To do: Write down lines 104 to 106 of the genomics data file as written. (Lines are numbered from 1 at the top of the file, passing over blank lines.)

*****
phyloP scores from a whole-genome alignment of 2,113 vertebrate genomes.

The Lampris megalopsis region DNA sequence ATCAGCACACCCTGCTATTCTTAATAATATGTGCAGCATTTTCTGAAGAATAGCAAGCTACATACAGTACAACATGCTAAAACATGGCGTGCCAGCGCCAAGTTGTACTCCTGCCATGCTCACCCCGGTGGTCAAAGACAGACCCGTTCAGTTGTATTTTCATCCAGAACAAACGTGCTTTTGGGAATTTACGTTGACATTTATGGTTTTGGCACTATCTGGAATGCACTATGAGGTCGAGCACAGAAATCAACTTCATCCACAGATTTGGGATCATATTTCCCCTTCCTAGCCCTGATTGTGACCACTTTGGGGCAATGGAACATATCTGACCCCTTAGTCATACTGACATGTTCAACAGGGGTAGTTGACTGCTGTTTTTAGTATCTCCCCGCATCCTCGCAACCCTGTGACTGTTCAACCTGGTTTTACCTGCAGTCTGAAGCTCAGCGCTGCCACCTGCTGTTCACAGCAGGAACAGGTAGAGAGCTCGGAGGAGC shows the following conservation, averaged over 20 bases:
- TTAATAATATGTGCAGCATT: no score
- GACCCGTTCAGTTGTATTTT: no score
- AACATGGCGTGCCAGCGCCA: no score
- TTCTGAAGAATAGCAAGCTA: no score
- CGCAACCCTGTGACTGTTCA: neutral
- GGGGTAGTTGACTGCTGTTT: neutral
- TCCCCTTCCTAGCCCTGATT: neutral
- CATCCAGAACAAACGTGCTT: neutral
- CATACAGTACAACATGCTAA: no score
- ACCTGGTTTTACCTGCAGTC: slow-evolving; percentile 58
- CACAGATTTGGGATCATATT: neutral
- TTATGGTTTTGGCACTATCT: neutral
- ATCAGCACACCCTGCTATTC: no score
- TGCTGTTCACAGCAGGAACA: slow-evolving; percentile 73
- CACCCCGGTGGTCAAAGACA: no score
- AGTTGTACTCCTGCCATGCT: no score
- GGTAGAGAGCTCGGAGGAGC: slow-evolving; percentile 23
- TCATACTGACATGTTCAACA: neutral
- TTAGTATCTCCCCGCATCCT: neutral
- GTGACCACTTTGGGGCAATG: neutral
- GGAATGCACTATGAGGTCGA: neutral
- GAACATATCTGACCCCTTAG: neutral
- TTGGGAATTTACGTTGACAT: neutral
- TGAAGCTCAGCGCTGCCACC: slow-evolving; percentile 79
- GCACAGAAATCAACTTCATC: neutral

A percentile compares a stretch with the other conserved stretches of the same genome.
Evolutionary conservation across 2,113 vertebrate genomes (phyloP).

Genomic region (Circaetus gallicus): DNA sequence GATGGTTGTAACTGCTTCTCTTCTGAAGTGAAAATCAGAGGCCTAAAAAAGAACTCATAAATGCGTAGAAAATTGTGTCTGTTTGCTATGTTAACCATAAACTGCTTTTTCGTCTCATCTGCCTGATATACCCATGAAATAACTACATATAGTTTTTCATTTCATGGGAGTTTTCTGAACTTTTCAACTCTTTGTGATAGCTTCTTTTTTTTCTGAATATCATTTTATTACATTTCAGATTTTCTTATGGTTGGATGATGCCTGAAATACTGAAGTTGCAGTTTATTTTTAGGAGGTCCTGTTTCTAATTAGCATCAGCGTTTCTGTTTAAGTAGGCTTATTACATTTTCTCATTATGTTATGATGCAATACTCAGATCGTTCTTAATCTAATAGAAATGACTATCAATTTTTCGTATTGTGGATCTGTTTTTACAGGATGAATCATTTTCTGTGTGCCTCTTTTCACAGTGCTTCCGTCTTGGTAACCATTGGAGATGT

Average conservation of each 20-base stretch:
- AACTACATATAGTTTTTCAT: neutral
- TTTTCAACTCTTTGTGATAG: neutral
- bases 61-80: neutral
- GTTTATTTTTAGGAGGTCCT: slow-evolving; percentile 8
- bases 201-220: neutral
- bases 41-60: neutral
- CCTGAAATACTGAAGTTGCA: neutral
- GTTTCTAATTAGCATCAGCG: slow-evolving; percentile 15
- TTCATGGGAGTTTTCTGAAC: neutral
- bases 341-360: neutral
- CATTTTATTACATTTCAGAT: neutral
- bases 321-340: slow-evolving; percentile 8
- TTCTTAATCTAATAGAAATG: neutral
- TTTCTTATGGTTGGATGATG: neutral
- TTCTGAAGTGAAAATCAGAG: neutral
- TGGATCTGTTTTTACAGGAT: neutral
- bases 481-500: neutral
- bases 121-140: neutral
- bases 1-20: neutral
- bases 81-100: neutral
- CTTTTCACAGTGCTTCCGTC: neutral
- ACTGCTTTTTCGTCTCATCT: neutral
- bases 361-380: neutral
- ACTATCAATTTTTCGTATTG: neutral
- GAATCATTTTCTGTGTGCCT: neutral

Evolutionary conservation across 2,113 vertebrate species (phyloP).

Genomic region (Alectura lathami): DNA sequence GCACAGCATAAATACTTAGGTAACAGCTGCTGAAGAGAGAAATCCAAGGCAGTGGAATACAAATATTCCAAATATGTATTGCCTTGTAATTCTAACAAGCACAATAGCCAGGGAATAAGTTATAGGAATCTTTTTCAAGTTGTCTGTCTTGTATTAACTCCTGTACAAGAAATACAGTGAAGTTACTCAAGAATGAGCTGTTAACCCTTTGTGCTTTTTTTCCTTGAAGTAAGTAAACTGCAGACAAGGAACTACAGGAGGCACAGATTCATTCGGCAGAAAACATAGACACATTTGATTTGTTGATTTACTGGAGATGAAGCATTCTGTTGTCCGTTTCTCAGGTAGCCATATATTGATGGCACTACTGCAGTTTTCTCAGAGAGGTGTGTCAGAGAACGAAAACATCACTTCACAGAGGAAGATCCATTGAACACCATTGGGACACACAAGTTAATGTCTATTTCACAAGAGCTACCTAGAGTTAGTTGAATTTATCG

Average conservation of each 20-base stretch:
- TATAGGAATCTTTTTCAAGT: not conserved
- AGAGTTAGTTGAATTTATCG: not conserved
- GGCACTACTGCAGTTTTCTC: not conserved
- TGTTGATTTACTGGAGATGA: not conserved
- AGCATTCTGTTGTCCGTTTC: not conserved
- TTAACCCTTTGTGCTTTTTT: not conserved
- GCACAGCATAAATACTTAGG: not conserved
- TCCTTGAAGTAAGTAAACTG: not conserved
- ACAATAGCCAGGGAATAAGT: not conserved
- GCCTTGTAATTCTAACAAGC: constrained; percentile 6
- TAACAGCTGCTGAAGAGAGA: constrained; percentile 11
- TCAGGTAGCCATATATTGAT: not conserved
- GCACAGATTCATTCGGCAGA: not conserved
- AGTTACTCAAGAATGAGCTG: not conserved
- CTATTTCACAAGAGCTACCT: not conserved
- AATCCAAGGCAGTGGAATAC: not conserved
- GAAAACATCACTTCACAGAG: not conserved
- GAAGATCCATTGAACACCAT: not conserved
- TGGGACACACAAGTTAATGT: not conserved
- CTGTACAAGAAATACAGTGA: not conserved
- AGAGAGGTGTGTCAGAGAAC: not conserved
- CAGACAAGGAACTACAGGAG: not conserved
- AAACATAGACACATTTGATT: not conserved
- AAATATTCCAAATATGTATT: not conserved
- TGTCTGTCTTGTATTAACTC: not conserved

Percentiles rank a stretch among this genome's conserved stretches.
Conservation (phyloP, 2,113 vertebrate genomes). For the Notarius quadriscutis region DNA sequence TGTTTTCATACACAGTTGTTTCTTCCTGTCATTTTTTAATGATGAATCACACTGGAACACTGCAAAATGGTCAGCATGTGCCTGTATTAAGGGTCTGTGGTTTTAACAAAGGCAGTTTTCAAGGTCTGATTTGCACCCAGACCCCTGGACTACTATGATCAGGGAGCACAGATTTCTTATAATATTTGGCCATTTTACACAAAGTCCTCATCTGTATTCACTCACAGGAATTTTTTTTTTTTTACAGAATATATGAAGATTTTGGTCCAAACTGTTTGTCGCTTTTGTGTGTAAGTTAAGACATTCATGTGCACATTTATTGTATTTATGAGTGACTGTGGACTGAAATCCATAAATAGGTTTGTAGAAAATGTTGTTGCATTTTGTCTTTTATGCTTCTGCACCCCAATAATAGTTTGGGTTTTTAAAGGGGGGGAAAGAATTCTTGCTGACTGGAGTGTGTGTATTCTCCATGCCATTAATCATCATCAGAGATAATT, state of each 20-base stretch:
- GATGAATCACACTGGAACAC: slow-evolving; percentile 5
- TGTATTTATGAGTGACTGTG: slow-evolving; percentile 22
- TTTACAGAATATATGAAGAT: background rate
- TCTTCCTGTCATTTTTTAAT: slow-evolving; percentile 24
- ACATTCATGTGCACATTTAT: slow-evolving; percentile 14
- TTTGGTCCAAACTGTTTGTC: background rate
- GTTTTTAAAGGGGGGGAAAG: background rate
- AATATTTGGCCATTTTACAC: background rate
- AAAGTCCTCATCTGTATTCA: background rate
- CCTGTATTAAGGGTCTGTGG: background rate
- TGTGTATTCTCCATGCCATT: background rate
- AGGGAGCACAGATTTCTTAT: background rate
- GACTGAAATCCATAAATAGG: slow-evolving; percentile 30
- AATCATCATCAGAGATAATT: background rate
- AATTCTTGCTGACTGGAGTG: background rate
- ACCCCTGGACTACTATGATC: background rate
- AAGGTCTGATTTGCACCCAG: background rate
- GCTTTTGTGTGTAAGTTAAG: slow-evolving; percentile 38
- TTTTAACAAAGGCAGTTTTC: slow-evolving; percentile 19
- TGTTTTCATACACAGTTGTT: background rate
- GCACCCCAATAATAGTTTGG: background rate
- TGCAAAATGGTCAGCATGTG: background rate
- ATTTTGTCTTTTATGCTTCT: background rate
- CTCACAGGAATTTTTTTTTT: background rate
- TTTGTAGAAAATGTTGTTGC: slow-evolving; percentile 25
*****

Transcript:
- GCTTTTGTGTGTAAGTTAAG: slow-evolving; percentile 38
- TTTTAACAAAGGCAGTTTTC: slow-evolving; percentile 19
- TGTTTTCATACACAGTTGTT: background rate